Wheel estate: Auto-Sleeper

By: Lawrence Schäffler


Auto-Sleeper Auto-Sleeper
Auto-Sleeper The bathroom is adjacent to the rear bedroom suite Auto-Sleeper
Auto-Sleeper The galley is compact with an extra fold out benchtop Auto-Sleeper
Auto-Sleeper The plush interior is fully carpeted Auto-Sleeper
Auto-Sleeper The bed is fully orthopaedic Auto-Sleeper
Auto-Sleeper The Gloucesters will suit those seeking comfort and quality Auto-Sleeper
Auto-Sleeper Auto-Sleeper
Auto-Sleeper Auto-Sleeper
Auto-Sleeper Auto-Sleeper

In a shift from its home-grown focus, Pukekohe-based RV manufacturer TrailLite has secured the agency for Britain’s Auto-Sleepers range of motorhomes. The vehicles’ reputation for quality is underscored by its RWD Mercedes chassis — complementing the local product perfectly. Lawrence Schäffler reports.

Wheel estate: Auto-Sleeper
One for the RWD enthusiasts

At 7.29m long, the Gloucester sits midway in Auto-Sleepers' Coachbuilt range — flanked by the entry-level 5.94m Stanton and the flagship 7.88m Burford. The fleet also includes the Burton (6.44m) and the Winchcombe (same size as the Gloucester). All are built on the identical Mercedes Sprinter chassis powered by a turbocharged, 163hp, 2.2-litre, four-cylinder engine.

Like TrailLite, Auto-Sleepers has tapped into the fact motorhome owners tend to fall into two camps — those that like (or don't mind) front-wheel drive vehicles, and those that don't. TrailLite's vehicles are geared to the second camp — and Auto-Sleepers' Mercedes specification extends that strategy.

As such, the Gloucester is a marked contrast to the scores of European-built motorhomes using the popular front-wheel drive Fiat Ducato chassis. I like the Ducato and the way it drives, and in particular its stylishly-finished cab. By comparison, the Mercedes' cab is a little bland and utilitarian, but there's no faulting the Gloucester's driveability.

Power is courtesy of Euro V technology — an emissions-friendly, direct injection, turbocharged engine that develops its peak 163 horses at 3800rpm, with a healthy maximum torque (360Nm) available between 1400 and 2400rpm. It's transmitted to the rear wheels through a silky-smooth, six-speed automatic gearbox.

This means the Gloucester (weighing in at 3373kg) cruises along effortlessly and with that wide torque band, there's a healthy reserve for overtaking manoeuvres. The Coachbuilt sculpting delivers a low, nicely-streamlined profile, minimising drag and wind buffeting.

The particularly light power steering emphasises the sense of car-like driving and, with standard Mercedes features such as electronic stability, anti-lock braking, electronic brake force distribution and acceleration skid control, there's a comforting sense of security. A big thumbs up from me.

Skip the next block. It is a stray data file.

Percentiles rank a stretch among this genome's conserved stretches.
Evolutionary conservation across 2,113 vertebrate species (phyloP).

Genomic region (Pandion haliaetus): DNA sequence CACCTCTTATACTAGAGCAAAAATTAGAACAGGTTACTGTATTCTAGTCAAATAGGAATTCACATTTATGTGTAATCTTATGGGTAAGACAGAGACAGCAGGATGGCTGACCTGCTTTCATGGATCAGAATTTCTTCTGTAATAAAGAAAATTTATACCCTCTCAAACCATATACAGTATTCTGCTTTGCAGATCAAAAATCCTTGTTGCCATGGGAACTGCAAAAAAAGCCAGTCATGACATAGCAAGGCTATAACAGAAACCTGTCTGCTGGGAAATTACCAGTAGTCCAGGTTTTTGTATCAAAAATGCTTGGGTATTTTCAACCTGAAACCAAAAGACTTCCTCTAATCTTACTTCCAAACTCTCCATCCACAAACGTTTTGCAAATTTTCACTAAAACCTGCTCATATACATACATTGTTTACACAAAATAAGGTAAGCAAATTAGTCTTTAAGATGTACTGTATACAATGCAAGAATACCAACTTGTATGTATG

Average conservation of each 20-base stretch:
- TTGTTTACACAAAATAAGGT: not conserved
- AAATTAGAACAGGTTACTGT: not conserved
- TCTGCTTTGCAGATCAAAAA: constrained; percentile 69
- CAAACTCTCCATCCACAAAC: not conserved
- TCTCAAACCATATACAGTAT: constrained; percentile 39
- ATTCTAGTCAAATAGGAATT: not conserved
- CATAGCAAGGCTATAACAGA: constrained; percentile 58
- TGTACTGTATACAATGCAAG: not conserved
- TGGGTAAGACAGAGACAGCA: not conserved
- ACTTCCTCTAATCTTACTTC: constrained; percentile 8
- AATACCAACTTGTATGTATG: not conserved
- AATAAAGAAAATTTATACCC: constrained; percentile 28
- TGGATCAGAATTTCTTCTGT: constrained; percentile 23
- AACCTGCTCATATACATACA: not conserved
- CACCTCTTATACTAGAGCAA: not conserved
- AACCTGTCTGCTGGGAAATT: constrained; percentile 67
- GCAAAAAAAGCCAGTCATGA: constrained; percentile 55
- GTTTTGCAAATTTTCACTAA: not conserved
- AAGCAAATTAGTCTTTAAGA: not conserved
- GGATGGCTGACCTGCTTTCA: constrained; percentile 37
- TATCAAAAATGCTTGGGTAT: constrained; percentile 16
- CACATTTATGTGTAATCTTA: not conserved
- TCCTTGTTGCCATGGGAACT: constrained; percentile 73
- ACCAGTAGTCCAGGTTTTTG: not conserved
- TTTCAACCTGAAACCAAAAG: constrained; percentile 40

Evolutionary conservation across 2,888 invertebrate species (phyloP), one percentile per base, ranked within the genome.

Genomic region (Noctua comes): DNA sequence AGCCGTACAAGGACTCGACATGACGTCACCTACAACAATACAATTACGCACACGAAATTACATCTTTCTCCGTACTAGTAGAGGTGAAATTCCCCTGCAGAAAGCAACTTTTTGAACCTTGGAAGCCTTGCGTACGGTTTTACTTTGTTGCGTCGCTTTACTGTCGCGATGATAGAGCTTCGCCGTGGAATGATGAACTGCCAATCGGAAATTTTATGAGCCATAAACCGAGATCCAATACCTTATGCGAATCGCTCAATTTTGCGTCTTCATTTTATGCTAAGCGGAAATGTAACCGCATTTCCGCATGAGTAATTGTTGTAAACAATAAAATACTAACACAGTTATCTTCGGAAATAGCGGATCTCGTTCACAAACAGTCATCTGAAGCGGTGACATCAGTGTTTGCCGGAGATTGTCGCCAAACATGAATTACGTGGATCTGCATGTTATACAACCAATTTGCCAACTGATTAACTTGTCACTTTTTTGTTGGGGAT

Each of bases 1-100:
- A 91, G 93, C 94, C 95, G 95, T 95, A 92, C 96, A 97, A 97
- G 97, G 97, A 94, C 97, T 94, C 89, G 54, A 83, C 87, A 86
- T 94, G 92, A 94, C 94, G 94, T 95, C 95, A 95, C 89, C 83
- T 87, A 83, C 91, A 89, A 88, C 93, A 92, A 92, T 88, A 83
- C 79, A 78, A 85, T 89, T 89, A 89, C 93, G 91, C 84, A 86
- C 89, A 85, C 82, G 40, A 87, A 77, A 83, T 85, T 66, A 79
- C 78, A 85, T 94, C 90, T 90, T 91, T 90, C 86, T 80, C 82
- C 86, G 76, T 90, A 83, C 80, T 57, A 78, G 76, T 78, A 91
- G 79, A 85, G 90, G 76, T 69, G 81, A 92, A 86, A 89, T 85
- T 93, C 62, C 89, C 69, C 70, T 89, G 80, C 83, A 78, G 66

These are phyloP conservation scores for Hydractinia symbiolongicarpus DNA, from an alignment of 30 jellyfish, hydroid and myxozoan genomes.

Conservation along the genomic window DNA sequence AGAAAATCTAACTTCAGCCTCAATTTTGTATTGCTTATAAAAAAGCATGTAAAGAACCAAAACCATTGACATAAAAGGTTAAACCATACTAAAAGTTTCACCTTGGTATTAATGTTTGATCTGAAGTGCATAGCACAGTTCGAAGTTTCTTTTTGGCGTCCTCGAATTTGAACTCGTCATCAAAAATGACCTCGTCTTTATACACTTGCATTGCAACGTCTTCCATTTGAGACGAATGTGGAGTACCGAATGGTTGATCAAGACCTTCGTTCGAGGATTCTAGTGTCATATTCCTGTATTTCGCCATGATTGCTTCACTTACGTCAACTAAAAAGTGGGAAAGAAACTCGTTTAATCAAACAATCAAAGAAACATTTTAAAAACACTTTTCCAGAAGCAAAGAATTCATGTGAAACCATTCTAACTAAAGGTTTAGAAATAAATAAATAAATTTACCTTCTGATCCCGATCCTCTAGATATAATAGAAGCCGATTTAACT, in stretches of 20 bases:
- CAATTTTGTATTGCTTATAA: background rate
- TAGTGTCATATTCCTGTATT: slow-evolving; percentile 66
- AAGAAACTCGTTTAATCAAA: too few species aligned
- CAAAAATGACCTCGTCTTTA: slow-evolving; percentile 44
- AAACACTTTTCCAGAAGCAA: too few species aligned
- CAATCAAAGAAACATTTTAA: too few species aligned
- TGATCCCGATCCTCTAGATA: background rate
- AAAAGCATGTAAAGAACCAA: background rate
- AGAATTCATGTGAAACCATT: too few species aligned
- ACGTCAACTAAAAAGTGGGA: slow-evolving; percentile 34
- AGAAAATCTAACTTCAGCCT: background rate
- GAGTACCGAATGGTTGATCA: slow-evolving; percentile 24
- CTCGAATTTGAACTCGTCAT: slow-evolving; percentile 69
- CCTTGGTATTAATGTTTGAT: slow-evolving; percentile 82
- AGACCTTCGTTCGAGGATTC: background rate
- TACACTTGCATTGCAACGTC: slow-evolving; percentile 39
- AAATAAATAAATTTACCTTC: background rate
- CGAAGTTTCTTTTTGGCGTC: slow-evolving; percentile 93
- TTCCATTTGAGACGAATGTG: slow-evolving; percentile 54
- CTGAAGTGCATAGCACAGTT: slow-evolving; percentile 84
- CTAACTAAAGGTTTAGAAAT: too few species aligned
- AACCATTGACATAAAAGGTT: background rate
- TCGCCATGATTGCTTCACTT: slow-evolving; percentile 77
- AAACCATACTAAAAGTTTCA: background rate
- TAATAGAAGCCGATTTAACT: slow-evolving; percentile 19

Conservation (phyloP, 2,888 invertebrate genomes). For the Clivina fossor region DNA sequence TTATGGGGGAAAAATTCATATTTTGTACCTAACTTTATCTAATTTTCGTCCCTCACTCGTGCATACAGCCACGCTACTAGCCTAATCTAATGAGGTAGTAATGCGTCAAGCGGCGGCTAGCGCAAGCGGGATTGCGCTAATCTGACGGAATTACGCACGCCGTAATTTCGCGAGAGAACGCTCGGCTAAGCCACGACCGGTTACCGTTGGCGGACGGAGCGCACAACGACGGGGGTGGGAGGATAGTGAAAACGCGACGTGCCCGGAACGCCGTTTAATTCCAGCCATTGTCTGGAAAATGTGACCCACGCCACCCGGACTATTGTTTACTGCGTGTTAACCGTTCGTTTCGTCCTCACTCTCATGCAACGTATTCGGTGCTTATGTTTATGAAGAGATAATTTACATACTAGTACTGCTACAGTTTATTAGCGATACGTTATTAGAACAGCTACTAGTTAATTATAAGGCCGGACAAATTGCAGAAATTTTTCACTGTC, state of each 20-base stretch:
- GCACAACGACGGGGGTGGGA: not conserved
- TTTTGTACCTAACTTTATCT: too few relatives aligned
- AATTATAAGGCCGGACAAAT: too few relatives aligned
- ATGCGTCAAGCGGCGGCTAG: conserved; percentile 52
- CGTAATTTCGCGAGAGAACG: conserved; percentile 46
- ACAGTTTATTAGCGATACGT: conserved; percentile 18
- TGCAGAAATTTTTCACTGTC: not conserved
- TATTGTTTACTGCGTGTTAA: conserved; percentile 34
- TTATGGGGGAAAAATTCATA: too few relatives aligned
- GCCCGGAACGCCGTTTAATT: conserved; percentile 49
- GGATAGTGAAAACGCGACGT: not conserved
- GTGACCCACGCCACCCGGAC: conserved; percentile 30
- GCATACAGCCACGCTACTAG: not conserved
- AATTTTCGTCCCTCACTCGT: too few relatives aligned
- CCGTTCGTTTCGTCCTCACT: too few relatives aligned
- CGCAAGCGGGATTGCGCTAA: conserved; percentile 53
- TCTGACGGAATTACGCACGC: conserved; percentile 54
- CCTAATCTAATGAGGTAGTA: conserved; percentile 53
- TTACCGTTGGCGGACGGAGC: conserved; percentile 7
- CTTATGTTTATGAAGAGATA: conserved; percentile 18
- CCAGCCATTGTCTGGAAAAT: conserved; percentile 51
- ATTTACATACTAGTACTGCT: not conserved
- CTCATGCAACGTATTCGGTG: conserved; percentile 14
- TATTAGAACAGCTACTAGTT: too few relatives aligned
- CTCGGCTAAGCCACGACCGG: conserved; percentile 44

Auto-Sleeperses enjoy a few modifications once they land, to cater to our freedom-camping mindset. Most British RV owners tend to overnight in motorcamps and, as a result, their vehicles are equipped with modestly-sized water tanks and batteries.

TrailLite upgrades the standard fresh and greywater tanks (91 and 79 litres, respectively) to 140 and 100 litres. Similarly, the standard 105Ah battery is replaced with a heftier 200Ah powerhouse, and the standard 30-watt solar panel makes way for an 80-watt model. Features that remain unchanged include the four-kilowatt Truma Combi heater and a manual satellite dish.

Interior

Gloucesters are designed for four, with sleeping accommodation split between a fixed, double rear bed and a fold-down, double up-front manufactured from the dinette settees. The bathroom's tucked down the rear, next to the bed. Elegantly-styled and fairly spacious, it has a separate shower, a heated towel rail, and an elegant bowl-style basin.

The rear suite's double-bed has a tapered corner to facilitate entry to the bathroom. It's still a generous bed, but it will dictate which side the shorter person sleeps. It's billed as an orthopaedic bed (complete with electronic controls) for adjustments to your specific preferences.

All in all, a comfortable arrangement — ideal for a couple, but easily able to cater to a small family.

It's a plush, fully-carpeted interior with masses of natural light offsetting the lustre of the Amarti timber cabinets and chrome fittings. There's a near-panoramic sense of viewing through the large windows in the lounge and kitchen, supported by light from two large overhead hatches. Just as well they're all fitted with concertina shades — I can see the hatch over the cab might turn driving into a sauna experience on a sunny day.

The kitchen is fairly compact with limited work surfaces, though there is a fold-out countertop next to the sink for when you need extra space preparing your canapés. Both sink and cooker also have glass covers to extend the working area. It's a four-burner hob (one electric, three gas) with oven. Behind you, on the opposite side, is an 88-litre Dometic fridge/freezer and above it, a Daewoo microwave.

A stand-alone table needs to be retrieved from under the rear bed for meals and with the front swivel seats, it will easily cater to dinner parties for six. The table makes al fresco dining an easy option, particularly as you have a four-metre Thule Omnistor awning.

I like the spring-loaded wineglass rack in the locker above the near side settee as it's easy to reach. And in a piece of design dear to my heart, all the lockers are equipped with rubber absorber strips to minimise rattles.

Overall, the Gloucester's an attractive proposition for those seeking comfort and quality at a reasonable price ($165,000) — and particularly for those nervous about front-wheel drive motorhomes. It's well-appointed, elegantly-styled, practical and with its Mercedes chassis, a pleasure to drive.

For more information contact TrailLite at 0800 872 455.

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